Earth was once bombarded by comets and asteroids. Image Credit: NASA/JPL-Caltech
Scientists have made a discovery that could push back the emergence of life further than ever before.
The controversial findings are based on a recent analysis by researchers in Japan of graphite particles found in rocks from the Saglek region of northern Labrador, Canada.
The results of the study indicate that the rocks, which are thought to date back over 3.95 billion years, contain traces of primitive organisms, making this the earliest known example of life on our planet.
The problem however is that this would place the emergence of life within an extremely violent period of Earth's history during which the planet was being constantly bombarded by asteroids and comets left over from the formation of the solar system.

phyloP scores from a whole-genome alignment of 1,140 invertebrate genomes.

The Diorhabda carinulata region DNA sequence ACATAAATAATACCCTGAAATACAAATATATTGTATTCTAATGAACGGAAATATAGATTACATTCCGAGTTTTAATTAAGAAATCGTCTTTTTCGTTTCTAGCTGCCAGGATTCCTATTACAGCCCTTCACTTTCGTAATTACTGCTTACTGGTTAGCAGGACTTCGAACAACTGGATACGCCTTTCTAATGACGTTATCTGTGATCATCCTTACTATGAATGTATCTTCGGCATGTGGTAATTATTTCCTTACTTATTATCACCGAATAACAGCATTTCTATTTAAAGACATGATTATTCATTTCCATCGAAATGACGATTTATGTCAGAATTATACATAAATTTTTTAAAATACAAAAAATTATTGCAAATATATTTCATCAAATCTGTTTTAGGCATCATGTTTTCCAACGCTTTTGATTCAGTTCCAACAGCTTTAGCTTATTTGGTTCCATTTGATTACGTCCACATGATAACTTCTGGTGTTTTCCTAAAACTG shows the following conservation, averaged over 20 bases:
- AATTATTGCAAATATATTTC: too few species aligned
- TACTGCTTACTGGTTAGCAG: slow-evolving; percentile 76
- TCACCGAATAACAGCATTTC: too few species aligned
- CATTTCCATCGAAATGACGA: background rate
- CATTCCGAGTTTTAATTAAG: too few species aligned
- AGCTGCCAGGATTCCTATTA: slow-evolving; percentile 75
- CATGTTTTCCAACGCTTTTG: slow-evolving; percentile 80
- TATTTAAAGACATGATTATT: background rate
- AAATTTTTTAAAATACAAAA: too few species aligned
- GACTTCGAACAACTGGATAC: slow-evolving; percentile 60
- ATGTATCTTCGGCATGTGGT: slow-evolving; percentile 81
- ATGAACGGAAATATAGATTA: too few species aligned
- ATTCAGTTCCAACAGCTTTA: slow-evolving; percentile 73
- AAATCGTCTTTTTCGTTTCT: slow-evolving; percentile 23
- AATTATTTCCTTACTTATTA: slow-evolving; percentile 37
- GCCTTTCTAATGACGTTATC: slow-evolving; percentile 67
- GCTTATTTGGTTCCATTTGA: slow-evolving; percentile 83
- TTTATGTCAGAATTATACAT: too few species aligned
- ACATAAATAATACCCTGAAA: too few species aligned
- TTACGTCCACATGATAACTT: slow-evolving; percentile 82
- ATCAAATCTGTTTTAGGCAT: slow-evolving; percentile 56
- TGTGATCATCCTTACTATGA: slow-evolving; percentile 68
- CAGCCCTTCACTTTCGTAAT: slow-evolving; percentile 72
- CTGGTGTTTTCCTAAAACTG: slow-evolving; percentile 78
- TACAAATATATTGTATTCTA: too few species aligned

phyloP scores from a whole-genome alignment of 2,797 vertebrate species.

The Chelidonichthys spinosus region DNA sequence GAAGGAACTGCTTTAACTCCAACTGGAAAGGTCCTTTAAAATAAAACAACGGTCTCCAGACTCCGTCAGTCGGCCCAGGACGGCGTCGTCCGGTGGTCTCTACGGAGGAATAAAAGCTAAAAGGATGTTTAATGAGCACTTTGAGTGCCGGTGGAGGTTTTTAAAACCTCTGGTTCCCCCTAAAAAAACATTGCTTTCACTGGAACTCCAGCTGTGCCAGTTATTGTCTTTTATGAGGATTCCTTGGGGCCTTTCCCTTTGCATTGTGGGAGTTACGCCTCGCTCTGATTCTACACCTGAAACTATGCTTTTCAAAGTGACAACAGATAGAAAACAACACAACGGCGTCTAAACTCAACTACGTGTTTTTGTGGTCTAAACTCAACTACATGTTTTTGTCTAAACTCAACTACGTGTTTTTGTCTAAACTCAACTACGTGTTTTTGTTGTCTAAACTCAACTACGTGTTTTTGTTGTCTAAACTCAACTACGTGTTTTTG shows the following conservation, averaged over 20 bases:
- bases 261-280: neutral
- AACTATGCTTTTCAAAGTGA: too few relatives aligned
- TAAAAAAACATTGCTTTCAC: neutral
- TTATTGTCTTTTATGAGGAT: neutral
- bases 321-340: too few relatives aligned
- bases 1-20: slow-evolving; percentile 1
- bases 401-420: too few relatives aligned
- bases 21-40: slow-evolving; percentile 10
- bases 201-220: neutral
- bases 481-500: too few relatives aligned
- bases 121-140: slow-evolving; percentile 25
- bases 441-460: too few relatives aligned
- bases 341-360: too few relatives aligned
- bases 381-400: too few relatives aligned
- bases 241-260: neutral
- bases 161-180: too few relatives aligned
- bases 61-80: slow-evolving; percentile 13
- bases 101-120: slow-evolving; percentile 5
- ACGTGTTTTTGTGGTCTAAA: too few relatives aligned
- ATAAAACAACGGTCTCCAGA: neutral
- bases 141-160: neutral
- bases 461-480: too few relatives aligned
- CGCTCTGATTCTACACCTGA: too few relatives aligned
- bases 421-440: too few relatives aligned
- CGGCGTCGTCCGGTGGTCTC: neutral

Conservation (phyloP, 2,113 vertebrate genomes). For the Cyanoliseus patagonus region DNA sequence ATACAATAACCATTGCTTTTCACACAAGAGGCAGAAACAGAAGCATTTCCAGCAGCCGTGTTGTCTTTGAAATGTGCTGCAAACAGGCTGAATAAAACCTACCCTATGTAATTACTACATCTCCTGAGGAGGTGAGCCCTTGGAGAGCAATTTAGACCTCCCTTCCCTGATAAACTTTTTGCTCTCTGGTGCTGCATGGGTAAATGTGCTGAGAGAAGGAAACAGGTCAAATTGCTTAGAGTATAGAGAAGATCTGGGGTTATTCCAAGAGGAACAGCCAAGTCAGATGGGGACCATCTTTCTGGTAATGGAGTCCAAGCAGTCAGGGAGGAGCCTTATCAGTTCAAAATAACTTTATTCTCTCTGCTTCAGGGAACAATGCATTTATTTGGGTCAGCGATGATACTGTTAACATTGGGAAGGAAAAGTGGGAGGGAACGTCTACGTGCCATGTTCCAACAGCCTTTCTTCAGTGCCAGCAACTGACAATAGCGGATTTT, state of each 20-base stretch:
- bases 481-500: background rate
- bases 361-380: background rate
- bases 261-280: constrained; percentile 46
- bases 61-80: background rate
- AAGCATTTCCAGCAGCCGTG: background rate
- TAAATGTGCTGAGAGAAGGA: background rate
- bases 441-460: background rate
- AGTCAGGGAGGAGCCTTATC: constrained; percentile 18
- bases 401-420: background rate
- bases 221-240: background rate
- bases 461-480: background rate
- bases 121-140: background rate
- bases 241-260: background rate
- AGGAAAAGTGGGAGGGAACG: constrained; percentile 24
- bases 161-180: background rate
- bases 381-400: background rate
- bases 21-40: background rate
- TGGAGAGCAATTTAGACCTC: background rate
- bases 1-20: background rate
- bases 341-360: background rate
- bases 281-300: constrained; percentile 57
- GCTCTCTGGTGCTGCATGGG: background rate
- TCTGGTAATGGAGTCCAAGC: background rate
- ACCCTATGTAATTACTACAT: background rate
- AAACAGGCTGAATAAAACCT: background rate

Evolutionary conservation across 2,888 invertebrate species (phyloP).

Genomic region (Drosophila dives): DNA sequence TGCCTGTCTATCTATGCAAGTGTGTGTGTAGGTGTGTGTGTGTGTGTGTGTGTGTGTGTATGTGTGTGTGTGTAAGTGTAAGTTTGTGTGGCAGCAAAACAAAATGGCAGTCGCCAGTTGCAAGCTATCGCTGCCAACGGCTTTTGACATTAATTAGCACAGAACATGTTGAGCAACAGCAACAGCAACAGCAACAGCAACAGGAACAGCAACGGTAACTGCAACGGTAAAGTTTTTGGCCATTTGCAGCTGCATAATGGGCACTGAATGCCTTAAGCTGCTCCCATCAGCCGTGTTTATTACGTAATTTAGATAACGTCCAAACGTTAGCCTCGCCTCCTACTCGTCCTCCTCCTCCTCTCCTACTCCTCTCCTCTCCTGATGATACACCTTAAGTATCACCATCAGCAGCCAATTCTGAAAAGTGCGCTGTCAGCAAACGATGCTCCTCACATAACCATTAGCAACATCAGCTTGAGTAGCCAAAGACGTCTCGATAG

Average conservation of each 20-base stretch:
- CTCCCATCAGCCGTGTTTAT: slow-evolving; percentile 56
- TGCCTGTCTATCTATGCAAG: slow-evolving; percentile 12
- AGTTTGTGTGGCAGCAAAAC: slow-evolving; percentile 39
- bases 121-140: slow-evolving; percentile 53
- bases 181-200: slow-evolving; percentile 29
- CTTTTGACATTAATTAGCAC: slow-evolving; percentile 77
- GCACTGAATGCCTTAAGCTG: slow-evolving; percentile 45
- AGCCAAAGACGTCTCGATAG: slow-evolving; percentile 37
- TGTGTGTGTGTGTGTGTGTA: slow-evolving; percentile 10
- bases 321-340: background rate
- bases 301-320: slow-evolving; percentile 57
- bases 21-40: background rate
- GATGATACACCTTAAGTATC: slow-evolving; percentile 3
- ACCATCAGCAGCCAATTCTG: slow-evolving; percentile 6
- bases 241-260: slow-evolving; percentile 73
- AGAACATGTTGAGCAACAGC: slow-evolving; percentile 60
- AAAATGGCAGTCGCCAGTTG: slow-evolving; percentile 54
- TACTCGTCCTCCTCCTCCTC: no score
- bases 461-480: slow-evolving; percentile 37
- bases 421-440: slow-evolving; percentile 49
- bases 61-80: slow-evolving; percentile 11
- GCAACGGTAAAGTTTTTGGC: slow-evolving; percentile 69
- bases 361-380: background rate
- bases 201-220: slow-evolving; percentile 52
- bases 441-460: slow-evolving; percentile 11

"It may be difficult to create life before 3.8bn years ago due to the bombardment, which may destroy early life," said senior researcher Yuji Sano from the University of Tokyo. "But now it is 4bn years."
"Life started on Earth during the heavy bombardment of meteorites, which is amazing."
Not everyone however is convinced that the Japanese team's findings are correct.
"Regardless of the veracity of the biogenic evidence from the graphite, the claim that it is the oldest requires that the geochronology is watertight," said scientist Martin Whitehouse.
"If it's younger than about 3.8bn years, it isn't very exciting anymore."
"I would say this fails the first test of proving an oldest anything in a region where igneous rocks have a range of ages between 3.9 and 3.7bn years old."
Source: The Guardian | Comments (12)